Don't tell me where your priorities are.

Show me where you spend your money and I'll tell you what they are.

-James W. Frick

Plan YOUR work! Work YOUR Plan!

Thursday, October 13, 2011

Guest Post: How to Live According to Your Needs?

Sanni Kruger, of Holistic Money Manager, is a finance coach helping people to become competent and confident money managers who live within their means without stressful money concerns. She assists her clients in reducing their debts whilst building up savings, as well as clarifying their desired long term vision and learning how to expand their resources to reach it. Her self-help book “Making Friends with Money – How to start feeling wealthy without waiting till you’re rich” is available from Sanni is also a motivational speaker with over 30 years experience of speaking to groups of any size on a variety of subjects.

In my last blog I quoted Imran Khan saying that he lives according to his needs, which he believes to be the secret of contentment. But how do you actually identify what your real needs are?

Oddly enough seeing what we actually spend our money on can give us the most important clues. Here are a couple of examples from my finance coaching work:

The first is a young student, who I’ll call Karen. We worked together during the summer before she went to university. Karen was in the habit of buying cans of soft drinks here and there when she was out and about. Like all my clients she was encouraged to start keeping a record of all the money coming in and going out. Instead of adding the amounts she paid for the soft drinks to her “grocery” category she created a separate one, because she was curious to find out how much she actually spent that way.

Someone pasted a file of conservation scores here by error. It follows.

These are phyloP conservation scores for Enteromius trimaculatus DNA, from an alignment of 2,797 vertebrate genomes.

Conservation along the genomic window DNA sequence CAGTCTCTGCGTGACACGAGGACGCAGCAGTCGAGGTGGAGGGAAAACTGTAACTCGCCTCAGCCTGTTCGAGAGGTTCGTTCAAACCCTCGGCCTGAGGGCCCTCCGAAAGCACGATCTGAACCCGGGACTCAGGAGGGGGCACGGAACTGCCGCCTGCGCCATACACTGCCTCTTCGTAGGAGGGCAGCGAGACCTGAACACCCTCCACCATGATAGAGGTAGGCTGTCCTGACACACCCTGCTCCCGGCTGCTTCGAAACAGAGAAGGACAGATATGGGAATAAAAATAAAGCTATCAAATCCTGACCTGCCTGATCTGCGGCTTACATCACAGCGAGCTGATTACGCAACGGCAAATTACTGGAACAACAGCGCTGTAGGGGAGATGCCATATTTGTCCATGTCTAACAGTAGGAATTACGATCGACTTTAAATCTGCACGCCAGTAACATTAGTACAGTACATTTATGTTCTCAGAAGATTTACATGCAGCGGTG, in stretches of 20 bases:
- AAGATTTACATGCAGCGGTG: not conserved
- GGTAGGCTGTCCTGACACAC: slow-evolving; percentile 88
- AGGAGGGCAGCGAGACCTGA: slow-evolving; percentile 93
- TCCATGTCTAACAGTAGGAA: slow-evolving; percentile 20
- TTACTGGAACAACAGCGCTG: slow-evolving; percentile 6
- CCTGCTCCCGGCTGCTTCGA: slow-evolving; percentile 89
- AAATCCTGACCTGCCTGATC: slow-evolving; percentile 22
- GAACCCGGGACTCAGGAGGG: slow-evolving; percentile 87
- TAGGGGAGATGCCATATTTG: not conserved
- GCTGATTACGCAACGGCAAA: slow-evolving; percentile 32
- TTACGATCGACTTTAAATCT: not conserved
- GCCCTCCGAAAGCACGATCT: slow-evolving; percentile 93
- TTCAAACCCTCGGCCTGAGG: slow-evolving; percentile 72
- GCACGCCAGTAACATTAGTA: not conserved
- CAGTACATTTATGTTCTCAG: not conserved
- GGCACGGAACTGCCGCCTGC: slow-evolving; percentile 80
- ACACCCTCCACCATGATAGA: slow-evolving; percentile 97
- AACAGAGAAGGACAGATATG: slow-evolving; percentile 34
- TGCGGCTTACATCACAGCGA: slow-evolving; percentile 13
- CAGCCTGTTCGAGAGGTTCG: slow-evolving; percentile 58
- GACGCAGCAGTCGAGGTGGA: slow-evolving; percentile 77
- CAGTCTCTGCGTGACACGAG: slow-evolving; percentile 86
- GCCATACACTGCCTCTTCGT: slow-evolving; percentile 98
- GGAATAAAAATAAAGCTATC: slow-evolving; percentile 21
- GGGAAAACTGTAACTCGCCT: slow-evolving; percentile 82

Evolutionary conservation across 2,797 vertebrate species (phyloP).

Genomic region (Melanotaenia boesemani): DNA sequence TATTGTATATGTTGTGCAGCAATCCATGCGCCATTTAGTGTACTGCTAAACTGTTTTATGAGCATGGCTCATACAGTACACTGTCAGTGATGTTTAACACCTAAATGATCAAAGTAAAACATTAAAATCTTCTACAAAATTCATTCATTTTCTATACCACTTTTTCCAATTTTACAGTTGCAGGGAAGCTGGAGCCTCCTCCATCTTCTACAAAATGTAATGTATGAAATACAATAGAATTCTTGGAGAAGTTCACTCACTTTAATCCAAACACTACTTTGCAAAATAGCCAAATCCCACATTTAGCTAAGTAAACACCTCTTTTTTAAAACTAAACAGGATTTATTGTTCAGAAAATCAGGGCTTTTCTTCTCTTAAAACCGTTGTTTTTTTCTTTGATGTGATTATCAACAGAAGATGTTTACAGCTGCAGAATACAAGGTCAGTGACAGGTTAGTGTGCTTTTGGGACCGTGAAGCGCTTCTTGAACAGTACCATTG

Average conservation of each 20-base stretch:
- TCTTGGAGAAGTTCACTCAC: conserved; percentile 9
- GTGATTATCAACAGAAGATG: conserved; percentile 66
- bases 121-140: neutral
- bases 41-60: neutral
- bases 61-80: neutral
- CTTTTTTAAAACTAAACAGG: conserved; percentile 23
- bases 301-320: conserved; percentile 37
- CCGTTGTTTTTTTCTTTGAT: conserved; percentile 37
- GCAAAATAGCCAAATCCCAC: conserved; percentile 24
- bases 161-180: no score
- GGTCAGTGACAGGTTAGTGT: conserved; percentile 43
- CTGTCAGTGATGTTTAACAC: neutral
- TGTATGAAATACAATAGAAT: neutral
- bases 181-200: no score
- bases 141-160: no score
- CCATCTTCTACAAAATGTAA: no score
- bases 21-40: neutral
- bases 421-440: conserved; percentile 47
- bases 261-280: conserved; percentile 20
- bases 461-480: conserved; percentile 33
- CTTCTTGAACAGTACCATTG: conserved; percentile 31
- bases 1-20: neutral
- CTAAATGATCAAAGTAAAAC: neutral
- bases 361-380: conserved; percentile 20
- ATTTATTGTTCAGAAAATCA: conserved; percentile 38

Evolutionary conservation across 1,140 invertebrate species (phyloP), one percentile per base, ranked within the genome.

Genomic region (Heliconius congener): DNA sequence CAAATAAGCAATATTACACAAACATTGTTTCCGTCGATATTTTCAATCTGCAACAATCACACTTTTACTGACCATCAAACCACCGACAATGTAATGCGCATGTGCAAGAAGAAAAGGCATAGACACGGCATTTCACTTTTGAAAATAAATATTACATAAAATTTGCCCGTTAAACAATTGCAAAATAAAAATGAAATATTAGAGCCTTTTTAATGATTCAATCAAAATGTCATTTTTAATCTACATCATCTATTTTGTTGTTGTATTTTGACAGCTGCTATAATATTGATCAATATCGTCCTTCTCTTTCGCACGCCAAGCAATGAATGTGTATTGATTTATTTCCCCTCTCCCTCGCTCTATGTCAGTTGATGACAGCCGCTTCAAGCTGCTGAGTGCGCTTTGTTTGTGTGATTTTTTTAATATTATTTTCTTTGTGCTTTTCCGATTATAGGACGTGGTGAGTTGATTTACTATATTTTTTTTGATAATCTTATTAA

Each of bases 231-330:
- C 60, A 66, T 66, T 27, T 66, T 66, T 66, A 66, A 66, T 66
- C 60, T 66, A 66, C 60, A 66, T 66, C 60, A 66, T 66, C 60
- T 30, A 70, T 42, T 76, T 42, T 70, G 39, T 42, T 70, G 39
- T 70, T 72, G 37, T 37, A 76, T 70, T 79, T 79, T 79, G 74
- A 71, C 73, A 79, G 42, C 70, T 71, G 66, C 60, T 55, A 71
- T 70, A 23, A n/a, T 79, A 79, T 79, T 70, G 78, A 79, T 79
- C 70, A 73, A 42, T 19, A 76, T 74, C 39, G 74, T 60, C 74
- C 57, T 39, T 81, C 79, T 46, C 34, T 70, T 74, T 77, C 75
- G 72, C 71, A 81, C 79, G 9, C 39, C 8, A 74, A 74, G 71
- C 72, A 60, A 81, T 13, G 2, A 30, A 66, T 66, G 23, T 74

After 4 weeks we sat down together and added up the small amounts, varying between 40 and 60 pence. She called out the amounts and I added them up. When we were finished I said something like: “£46.80”. She burst out spontaneously: “WHAT?!?! – I’m not paying that!” In that instant Karen realized that she didn’t need those drinks to quench her thirst. Instead she started refilling a small plastic bottle with tap water and carried that around with her.

The other example involves a young couple, which I’ll call Jim and Natalie. At the time they had a 2-year-old and a new baby. Because of some health issues Natalie needed Jim’s support and they would do the weekly shop together as a family. Once they had loaded up their trolley after going through the checkout, they would stop in the café for a cup of tea and a scone before heading home.

Just as Karen did, Jim and Natalie recorded the money they spent in the café separately from their grocery shopping, and we added it up at the end of a month. This time it amounted to something just under £30. On hearing that, they both said: “Our sanity is worth it! We’ll find that money.” They had identified that they needed that time to recharge their batteries before bundling the kids back into the car, load the shopping, go home, unload the kids and shopping, and then stow everything away.

In the process they also discovered that our real needs are much more than a roof over our heads, food in our bellies and clothes on our back. That there are emotional and spiritual ones, too. And that almost all of them involve money at some point. That’s why I always encourage my clients not to change their spending habits when they start keeping a record of their money. That it is a fact finding mission, and that nobody, but themselves, will make any judgments on their spending habits.

You can find detailed instructions about creating and keeping records in my self-help book “Making Friends with Money – How to start feeling wealthy without waiting till you’re rich”, which is available from

Thanks Sanni!

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